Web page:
Launch of a new study by WWC Taskforce : OPENING-UP INTEGRATED WATER RESOURCE MANAGEMENT: to include energy, food, health and education.
The World Water Council is launching a new study :
OPENING-UP INTEGRATED WATER RESOURCE MANAGEMENT: to include Energy, Food, Health and Education.
The objectives of this report are to identify and analyze key success stories, facilitate IWRM thinking, and encourage implementation of SDGs at multiple levels (data, finance, institutional arrangement, enabling environments and technologies, research, and education) and globally (Asia, Africa, Americas, Europe, Oceania, Middle East).
The goal is to empower and enable the application of system level approaches to implementation in a manner that places greater inter-sectoral emphasis on the achievement of improved water management strategies byoffering a systems-vision of clear pathways to equity in water allocation across its related sectors: water, energy, food, health, and education.
The introduction to the report includes a brief history of Integrated Water Resources Management (IWRM): its origin, key dimensions (enabling environment, institutions and participation, management instruments, and financing), principles (social equity, economic efficiency, environmental sustainability), and extension over time.
The report explores the interlinkages between water and other sectors (food, energy, health, education, agriculture, industry) to better understand those links and promote synergies between the sectors. The status of implementation of IWRMin multiple countries across the globe was studied. Based on the collected success stories of effective implementationof solutions, and in the contexts of the integrated approaches to the linked resource systems (water, energy, food, and health) and the circular economy approaches to achieving the Sustainable Development Goals (SDGs), the report presents a vision and roadmap to optimize IWRM implementation at appropriate scales and to accelerate achievement of the SDGs through improved integration of water and non-water sectors.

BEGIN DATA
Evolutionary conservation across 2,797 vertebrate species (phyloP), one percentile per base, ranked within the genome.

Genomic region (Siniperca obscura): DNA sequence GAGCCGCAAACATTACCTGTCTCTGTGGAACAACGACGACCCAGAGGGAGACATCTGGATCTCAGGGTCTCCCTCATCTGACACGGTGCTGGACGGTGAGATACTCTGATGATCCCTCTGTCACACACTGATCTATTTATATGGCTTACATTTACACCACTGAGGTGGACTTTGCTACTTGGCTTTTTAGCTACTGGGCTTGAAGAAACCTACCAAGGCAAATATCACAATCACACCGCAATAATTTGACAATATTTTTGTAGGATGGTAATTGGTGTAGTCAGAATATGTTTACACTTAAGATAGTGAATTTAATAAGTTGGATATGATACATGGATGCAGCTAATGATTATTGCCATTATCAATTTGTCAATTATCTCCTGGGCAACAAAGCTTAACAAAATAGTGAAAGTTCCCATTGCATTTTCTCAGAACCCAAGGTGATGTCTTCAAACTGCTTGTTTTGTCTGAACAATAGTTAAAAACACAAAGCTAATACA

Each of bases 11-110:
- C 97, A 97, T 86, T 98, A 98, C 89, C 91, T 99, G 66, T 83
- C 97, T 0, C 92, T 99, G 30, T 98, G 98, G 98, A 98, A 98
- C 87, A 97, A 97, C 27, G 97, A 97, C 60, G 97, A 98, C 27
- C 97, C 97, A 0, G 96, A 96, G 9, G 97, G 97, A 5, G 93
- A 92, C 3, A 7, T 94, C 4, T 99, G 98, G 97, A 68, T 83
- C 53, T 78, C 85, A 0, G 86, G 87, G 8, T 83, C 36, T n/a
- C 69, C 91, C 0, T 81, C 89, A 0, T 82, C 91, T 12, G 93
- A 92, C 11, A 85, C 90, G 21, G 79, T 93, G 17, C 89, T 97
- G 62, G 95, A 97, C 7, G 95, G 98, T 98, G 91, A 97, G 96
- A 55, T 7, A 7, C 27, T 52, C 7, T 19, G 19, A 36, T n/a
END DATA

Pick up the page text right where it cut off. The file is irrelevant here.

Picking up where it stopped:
This is followed with examples of the successes and shortcomings of current water management
approaches and the need for a more systems-oriented approach. The report then develops an
implementation strategy for identifying and assessing those potential trade-offs and synergies and
proposes integrative solutions for the entire system.
The concept of a new vision is elucidated with several case studies, one of which, San Antonio, Texas, USA, also focused on the dissemination of the knowledge of systems thinking. This concept was tested through a series of stakeholder dialogues and the development and implementation of graduate courses in systems integration.
Fin the complete report in our website : OPENING-UP INTEGRATED WATER RESOURCE MANAGEMENT: to include Energy, Food, Health and Education.